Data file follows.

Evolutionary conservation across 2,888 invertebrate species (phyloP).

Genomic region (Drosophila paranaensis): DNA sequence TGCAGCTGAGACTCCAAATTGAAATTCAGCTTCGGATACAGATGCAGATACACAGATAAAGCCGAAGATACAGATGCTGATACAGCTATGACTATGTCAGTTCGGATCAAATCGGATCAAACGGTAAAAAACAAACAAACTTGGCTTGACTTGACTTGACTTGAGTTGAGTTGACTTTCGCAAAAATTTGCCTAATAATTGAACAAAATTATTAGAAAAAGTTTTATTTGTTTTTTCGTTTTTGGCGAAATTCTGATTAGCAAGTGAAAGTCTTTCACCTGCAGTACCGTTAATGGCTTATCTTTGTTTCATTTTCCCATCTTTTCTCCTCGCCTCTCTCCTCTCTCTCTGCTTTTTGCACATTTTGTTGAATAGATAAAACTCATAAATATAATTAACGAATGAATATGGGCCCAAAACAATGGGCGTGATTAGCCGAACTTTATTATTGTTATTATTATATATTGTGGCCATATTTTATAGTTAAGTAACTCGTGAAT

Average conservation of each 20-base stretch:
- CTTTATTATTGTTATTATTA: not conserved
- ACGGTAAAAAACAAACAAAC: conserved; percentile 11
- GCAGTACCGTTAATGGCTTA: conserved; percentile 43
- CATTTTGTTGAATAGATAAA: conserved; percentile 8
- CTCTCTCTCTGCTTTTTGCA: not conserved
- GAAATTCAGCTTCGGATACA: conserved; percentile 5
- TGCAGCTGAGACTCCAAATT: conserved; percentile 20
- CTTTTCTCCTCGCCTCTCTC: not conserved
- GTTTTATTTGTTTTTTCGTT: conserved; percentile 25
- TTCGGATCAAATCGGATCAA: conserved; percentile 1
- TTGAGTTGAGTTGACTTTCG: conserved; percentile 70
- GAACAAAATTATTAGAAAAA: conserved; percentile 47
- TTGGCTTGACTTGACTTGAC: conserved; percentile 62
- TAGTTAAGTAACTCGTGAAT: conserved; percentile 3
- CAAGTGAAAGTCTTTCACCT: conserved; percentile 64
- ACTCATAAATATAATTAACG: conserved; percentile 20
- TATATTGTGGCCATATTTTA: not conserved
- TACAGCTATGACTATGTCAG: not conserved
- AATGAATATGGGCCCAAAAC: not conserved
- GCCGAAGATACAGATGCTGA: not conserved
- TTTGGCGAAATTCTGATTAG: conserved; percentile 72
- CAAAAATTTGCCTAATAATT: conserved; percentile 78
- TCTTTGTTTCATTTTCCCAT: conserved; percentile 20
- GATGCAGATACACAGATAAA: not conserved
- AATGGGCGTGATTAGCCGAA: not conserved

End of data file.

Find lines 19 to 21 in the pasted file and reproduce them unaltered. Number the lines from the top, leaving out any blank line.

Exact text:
- ACTCATAAATATAATTAACG: conserved; percentile 20
- TATATTGTGGCCATATTTTA: not conserved
- TACAGCTATGACTATGTCAG: not conserved